Who might enjoy Fables? If you like the TV shows Grimm or Once Upon a Time, or the book series Percy Jackson, this series might be good for you. A fantatiscal look at immortal fairy tale creatures living with us mortals in modern day Earth.
While you might know Kirkman from Walking Dead comics, Invincible was his first real big hit. It is the story of a teenager named Mark Grayson, who finds out that he is the son of a superhero (Image’s version of Superman named Omni-Man). He finds out he has inherited his father’s powers of superhuman strength, endurance and ability to fly.
This 15-year series starts with him learning how to use his newfound powers and coping with being a teenager with superpowers. Kirkman was known to throw twists into the “tropes of the genre” as he liked to put it, and he does it in a great fashion throughout this series.
One of the things that I most enjoyed about this series was the emotional angst experienced by Mark throughout the series. He was a nearly invulnerable superhero, and throughout the series Kirkman continually puts Mark through the wringer in ways that Superman, Batman or Iron Man has never seen.
Who might enjoy Invincible? People who like superhero stories but want a little more angst and possibly even more twists than are present in your typical superhero comic.
This comic takes place on a modern day earth where every mammal with a Y chromosome (that’s all males) dies simultaneously with the exception of the amateur escape artist Yorick Brown and his Capuchin monkey, Ampersand. Yorick travels the world trying to figure out why he survived when all other males died. It is a fascinating look at a post-apocalyptic world from a different view of one sex surviving, but having to deal with the world decimated by the loss of the other half.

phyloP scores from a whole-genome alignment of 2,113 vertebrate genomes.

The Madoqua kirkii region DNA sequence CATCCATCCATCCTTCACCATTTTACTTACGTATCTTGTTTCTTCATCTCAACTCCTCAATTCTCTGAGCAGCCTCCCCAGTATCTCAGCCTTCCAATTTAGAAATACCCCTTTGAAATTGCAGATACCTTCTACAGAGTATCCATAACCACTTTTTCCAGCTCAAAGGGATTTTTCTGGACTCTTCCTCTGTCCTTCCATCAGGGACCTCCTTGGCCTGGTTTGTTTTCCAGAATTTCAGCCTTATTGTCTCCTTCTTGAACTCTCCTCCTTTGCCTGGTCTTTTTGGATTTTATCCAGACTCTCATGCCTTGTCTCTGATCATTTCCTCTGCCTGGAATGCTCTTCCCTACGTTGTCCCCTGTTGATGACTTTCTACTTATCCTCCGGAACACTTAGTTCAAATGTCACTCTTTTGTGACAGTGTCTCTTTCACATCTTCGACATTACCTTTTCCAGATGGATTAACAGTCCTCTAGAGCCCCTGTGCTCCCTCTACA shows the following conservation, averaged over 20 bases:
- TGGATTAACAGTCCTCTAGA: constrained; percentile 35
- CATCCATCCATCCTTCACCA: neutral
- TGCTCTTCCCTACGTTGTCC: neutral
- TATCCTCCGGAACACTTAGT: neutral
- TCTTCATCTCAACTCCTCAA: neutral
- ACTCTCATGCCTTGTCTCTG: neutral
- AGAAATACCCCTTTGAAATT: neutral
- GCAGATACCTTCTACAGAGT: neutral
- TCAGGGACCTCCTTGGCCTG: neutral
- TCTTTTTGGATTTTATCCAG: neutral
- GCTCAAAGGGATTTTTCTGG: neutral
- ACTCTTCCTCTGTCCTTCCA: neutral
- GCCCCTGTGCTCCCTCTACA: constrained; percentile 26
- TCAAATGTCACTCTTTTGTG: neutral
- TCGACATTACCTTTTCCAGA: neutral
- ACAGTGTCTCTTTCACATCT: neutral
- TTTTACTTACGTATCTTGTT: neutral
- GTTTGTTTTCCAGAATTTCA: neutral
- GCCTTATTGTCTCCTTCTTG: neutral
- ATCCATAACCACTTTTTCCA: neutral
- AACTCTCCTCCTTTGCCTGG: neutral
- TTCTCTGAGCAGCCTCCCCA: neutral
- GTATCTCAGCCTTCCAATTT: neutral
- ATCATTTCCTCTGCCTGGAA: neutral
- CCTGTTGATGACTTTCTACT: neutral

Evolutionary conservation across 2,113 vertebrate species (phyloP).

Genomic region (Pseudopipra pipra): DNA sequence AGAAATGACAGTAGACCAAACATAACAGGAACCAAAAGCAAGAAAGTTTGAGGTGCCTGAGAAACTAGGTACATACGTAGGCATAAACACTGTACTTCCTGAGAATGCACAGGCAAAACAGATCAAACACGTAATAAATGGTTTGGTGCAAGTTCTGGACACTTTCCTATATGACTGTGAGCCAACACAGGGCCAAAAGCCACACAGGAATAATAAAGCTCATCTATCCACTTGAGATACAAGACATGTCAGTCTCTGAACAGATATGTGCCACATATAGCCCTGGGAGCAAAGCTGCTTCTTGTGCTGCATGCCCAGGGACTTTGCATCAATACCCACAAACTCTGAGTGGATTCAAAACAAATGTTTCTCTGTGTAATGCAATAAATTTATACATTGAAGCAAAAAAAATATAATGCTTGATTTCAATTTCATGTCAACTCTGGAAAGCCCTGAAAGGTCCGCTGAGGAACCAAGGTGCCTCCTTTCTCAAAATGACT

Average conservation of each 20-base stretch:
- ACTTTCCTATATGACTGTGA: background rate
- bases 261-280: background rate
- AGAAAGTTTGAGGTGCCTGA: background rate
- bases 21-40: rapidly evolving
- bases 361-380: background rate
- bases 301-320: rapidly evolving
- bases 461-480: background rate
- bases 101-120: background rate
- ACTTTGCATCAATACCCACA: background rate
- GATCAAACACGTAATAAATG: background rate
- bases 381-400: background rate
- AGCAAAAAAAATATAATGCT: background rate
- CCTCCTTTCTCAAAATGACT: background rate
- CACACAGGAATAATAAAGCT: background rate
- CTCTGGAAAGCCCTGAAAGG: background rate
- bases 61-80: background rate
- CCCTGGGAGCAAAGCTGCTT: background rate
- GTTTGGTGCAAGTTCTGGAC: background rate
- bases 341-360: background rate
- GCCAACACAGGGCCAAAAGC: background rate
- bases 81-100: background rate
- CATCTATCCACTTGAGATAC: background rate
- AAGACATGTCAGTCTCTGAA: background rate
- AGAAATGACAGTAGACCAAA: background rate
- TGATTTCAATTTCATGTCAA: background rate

Who might enjoy Y the Last Man? To be honest, almost anyone. While the series starts with a post-apocalyptic event, everything in this series afterwards could be in any standard novel. There is drama, action, love, betrayal, and more throughout the story. But this story would especially be enjoyed by those who like post-apocalyptic stories, or people who like science fiction.
Remember how I mentioned that art was not the key to me? This is a prime example. It is done entirely in black and white. Rahsan Ekedal, the artist, does great work depicting the vision of Hawkins, but the art is not what captures your attention.
David Loren is a super genius who goes to work for DARPA. He develops a conscience and tries to leave, but the General running DARPA has a different plan.
I really enjoyed the demonstrations of our future (and even present day) science and the potential it has for good/evil. Technology is advancing at such a fast pace and the implications of what we can and cannot do are not being studied. Hawkins tries to show this in the comic and get us thinking/talking about how far we want to go. Of particular note are the last couple pages of every comic where Hawkins provides links to the potential science in the “science fiction” comics he is writing.
Who might enjoy Think Tank? Any science buff, but also any person concerned with the rate at which our scientific discoveries might be outpacing our moralistic code. And any conspiracy theorists out there will get some great ideas for new conspiracies based on the technology shown in these comics!
So whether you’re a seasoned comic vet looking for something new and different or a newbie comic reader hoping to find something appealing and finite (all of these titles have concluded!) in an alien medium bursting at the seams with on-goings and confusing crossovers, there’s something in one or more of these titles for you!